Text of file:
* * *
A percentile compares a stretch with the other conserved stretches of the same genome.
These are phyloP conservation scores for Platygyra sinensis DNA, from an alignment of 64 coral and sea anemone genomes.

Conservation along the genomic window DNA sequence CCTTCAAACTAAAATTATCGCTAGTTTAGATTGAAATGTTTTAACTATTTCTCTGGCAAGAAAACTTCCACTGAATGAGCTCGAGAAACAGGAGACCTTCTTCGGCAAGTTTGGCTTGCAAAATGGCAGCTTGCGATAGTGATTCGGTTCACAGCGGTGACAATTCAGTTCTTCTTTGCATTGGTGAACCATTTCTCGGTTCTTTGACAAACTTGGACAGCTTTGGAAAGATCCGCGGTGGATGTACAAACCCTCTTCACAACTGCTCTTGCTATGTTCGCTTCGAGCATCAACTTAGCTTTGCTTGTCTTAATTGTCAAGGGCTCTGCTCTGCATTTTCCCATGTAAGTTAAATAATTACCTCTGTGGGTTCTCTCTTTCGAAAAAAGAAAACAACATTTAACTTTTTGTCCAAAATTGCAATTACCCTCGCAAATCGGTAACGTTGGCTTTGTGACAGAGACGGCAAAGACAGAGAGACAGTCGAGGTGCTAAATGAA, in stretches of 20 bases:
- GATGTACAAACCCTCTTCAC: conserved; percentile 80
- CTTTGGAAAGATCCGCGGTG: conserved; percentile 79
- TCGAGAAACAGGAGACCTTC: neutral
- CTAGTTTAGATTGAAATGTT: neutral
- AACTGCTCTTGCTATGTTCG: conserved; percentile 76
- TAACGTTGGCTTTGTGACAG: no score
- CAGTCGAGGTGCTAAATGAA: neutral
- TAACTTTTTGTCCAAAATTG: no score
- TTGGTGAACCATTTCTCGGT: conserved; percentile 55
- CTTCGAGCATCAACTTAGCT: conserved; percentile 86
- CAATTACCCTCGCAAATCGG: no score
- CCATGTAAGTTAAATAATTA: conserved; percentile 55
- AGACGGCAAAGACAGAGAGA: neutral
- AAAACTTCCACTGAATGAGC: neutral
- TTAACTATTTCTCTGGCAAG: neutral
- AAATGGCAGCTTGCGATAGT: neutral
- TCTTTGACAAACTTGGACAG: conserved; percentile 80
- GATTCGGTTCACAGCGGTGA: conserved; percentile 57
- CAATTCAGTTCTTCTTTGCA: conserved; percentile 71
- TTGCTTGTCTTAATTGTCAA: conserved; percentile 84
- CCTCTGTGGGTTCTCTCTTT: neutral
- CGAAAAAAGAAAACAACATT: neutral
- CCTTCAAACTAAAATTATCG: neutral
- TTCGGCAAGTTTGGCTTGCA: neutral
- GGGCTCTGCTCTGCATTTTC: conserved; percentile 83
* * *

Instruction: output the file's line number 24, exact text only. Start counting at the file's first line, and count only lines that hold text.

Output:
- CCTCTGTGGGTTCTCTCTTT: neutral